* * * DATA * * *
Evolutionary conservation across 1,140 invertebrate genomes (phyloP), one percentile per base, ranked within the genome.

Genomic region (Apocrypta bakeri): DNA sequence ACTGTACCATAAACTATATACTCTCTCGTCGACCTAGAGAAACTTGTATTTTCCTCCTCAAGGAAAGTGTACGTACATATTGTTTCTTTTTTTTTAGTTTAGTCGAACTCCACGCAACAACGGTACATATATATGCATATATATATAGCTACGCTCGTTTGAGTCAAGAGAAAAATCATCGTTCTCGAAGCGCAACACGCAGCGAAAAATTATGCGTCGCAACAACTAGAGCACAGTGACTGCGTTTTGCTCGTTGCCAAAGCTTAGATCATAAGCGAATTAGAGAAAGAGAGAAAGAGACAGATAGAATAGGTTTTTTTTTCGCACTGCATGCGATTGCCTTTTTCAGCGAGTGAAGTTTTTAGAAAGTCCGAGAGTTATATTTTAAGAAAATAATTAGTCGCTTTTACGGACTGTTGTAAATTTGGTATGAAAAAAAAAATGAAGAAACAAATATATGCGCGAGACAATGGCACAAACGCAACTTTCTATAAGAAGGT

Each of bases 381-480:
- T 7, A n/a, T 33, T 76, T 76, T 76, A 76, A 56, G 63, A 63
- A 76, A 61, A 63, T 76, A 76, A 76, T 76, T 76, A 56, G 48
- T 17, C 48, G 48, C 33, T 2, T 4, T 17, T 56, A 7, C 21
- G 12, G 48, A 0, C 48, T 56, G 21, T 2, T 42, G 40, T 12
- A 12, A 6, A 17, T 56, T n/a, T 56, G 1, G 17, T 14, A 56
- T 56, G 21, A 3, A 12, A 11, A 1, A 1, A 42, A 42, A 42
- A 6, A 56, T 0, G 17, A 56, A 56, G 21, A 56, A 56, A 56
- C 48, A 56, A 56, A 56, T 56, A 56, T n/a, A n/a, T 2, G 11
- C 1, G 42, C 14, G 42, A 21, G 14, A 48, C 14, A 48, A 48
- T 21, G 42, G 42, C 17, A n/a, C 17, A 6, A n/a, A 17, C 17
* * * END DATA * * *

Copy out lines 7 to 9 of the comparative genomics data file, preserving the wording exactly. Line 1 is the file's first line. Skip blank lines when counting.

- G 12, G 48, A 0, C 48, T 56, G 21, T 2, T 42, G 40, T 12
- A 12, A 6, A 17, T 56, T n/a, T 56, G 1, G 17, T 14, A 56
- T 56, G 21, A 3, A 12, A 11, A 1, A 1, A 42, A 42, A 42